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Business students reveal musical side as part of project

Nov. 7, 2006

By GREER KINSEY
Reporter

For one strategic management class, the word "project" has taken on a new meaning.

Waco senior Micah Klussmann said when Dr. Jamie Collins walked into class in August, he gave his students an ultimatum. They could do a "boring consulting project" or start and manage their own band.

Klussmann and Silver Springs senior Bryan Dodd are now the managers of the band, Project Graduate.

"We were going to use 'Don't Fail Us,' but Dr. Collins didn't like the connotation," Klussmann said.

Klussmann said his classmates divided themselves into three basic groups: a marketing and logistics team, presentation team and a managing team.

He said Collins gave the class certain requirements for the project that had to be met by Nov. 30. He told them they must perform in two venues, write an original song and write two 10-page progress reports. Klussmann said in addition to the requirements to be met in class, the band members have also set their own milestones.

They have two venues booked: The Den in the Bill Daniel Student Center and next to Seasons Creamery in North Village. They've also already written a song, "Boy Meets Girl," written by Arlington senior Megan Murray.

The band consists of lead singer Julia Stark, a Nebraska City, Neb., senior; guitarist Megan Murray, a Barrington, Ill., senior; drummer Craig Myer, a Greentown, Ind., senior; bassist Tyler White, a Humble senior; and keyboardist Jonathon Walker, a Friendswood senior.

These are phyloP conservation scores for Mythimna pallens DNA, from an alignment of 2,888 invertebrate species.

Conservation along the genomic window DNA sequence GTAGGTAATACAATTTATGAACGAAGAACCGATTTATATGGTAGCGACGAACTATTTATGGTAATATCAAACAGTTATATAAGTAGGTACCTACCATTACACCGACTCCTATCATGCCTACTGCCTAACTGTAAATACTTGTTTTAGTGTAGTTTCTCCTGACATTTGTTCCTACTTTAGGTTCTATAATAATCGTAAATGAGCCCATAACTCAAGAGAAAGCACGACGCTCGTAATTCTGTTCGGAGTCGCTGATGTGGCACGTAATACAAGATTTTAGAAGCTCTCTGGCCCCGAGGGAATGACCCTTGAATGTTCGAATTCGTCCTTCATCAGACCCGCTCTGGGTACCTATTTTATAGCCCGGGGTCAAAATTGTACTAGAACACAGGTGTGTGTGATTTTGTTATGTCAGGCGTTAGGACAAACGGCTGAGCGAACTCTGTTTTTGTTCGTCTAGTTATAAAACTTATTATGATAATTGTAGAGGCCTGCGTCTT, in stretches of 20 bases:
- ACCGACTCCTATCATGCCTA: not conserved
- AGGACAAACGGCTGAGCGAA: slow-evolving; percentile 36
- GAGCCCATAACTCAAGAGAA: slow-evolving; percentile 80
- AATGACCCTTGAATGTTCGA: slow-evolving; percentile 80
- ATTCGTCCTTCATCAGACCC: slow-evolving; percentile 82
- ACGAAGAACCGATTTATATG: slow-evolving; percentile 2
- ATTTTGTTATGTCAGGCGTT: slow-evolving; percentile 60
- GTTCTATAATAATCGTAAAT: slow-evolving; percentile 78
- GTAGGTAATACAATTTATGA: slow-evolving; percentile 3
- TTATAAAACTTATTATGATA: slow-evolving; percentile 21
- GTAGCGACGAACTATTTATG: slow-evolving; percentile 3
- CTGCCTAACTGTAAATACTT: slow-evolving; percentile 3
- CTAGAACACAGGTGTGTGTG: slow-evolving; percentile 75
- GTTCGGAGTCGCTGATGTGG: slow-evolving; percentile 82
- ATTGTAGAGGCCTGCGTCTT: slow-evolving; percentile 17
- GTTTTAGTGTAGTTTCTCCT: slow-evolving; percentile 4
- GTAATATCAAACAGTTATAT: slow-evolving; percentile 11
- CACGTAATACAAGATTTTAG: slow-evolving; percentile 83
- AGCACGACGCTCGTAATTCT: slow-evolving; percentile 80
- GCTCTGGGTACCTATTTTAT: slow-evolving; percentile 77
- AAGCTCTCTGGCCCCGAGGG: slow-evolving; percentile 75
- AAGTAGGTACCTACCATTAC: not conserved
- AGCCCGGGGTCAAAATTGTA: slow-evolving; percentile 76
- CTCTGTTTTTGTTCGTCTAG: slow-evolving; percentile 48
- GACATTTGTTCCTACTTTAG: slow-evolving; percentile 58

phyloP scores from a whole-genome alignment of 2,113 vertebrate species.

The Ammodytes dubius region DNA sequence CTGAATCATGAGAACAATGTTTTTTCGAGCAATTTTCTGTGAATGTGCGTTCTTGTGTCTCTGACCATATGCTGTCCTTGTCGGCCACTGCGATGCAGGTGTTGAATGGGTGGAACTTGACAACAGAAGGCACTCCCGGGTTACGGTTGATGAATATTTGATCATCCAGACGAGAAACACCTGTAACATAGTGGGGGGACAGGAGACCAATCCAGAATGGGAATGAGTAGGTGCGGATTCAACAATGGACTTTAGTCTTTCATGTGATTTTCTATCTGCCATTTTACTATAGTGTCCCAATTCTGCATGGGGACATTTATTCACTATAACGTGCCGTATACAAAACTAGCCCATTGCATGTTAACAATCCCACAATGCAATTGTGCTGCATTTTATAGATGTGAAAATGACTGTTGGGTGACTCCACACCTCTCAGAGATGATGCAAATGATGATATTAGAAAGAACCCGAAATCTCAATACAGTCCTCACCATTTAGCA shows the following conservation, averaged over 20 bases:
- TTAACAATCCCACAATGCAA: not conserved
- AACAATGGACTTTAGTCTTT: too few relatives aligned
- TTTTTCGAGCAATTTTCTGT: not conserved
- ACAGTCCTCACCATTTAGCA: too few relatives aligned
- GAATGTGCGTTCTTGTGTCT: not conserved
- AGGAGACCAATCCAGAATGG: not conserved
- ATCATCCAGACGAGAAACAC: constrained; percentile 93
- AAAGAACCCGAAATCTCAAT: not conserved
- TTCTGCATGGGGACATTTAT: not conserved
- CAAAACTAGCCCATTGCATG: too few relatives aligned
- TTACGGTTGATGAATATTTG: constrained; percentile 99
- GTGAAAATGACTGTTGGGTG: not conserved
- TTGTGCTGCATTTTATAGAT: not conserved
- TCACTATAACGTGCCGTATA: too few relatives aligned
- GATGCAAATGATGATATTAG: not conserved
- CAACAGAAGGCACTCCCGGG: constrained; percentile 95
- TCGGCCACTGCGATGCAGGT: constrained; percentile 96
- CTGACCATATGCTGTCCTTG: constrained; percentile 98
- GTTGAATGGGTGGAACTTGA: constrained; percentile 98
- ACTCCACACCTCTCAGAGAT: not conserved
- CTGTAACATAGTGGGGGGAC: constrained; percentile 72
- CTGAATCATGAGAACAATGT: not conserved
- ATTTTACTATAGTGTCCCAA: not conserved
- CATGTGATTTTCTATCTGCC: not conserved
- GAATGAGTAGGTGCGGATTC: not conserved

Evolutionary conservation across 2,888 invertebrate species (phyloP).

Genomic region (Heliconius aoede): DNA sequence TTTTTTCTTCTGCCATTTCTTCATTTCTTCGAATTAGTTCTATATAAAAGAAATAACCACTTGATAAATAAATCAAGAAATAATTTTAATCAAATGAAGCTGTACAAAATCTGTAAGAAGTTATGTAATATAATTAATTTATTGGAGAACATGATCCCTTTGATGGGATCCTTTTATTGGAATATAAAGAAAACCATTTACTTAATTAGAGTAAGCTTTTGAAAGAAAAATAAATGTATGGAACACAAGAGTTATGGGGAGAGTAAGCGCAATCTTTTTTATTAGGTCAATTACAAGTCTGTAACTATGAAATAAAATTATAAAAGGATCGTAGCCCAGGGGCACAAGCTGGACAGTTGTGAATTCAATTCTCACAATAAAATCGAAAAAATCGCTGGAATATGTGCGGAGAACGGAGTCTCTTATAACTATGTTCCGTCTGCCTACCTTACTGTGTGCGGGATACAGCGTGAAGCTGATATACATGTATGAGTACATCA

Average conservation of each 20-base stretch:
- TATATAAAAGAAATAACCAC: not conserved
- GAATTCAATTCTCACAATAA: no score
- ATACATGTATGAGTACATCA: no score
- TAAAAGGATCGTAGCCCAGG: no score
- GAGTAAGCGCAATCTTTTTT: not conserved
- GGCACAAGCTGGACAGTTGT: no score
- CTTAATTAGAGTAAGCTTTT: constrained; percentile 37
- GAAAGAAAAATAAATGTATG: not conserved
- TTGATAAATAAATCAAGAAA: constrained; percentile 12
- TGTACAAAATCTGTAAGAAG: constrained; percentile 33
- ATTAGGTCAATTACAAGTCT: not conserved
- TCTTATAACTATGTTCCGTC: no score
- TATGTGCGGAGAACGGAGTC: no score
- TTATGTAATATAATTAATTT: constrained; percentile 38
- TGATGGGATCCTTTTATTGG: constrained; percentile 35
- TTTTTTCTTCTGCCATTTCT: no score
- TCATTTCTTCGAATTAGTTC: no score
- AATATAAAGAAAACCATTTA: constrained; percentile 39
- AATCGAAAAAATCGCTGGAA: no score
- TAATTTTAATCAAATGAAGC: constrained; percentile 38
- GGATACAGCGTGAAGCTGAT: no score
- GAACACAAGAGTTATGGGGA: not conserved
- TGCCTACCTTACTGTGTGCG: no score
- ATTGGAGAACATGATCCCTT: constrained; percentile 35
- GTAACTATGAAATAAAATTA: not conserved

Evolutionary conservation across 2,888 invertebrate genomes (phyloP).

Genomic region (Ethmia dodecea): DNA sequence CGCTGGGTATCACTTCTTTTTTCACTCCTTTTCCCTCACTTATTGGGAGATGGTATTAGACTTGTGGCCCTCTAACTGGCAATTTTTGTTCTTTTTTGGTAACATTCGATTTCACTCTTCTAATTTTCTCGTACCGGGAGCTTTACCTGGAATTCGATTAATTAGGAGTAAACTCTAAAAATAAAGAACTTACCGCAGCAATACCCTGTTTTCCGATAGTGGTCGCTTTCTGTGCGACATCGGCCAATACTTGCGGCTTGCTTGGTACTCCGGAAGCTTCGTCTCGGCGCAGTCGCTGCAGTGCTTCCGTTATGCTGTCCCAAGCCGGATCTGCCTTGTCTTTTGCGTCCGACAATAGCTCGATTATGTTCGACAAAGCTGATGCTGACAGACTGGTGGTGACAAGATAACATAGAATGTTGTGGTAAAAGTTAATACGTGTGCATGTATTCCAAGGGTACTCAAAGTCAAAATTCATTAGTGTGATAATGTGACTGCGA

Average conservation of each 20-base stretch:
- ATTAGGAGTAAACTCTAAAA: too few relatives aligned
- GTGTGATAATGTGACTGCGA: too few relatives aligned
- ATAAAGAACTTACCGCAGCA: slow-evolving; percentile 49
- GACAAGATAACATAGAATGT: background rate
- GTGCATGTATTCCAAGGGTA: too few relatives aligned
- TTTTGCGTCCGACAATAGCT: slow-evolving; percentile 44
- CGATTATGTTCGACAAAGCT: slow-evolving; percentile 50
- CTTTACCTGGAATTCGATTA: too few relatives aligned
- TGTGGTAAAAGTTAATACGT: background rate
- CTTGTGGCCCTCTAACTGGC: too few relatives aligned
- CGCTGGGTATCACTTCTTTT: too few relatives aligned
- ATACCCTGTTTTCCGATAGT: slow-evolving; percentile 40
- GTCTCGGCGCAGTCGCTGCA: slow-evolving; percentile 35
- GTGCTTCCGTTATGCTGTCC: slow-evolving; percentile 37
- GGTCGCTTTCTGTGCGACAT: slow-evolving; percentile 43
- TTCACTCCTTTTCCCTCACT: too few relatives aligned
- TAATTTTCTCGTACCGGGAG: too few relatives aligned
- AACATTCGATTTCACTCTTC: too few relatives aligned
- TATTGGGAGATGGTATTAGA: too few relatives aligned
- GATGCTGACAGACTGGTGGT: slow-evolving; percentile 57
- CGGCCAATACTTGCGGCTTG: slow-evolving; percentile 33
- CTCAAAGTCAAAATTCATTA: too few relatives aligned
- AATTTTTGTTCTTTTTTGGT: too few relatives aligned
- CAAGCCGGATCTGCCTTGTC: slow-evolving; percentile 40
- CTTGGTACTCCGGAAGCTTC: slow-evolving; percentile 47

"We had people in our class who had a lot of music experience so it wasn't much of a stretch," Klussmann said.

Project Graduate will record a five-song CD today at the Texas Playhouse, Dodd said. He said the possibility of releasing the CD is still being debated.

Klussmann said that this is Collins' first year at Baylor, as well as his first time to offer the project.

Klussmann, Murray and Dodd all agreed that the project has been a significant amount of work, but the hard work has been beneficial.

"We expected there to be challenges in the beginning because there were no real guidelines," Dodd said.

Klussmann said he's put at least 150 hours into the project, which he said is much more hands-on than writing a paper.

"It's like you plan something and think it only has 10 steps, but in reality there are 300 steps," he said.

Murray said she's had "a great time" with the project and is passionate about succeeding.

"It's a lot more work than i thought it would be, but I'd like to perfect it and make it as good as I can," she said.

Klussmann also said Dr. Collins has "thrown a few curveballs" at the group. He set a mandatory performance date of Nov. 28 at 4 p.m. in North Village. He also recently announced the performance must be all acoustic.

Project Graduate's first performance will be at 6 p.m. Wednesday in The Den at the Bill Daniels Student Center. Admission is free.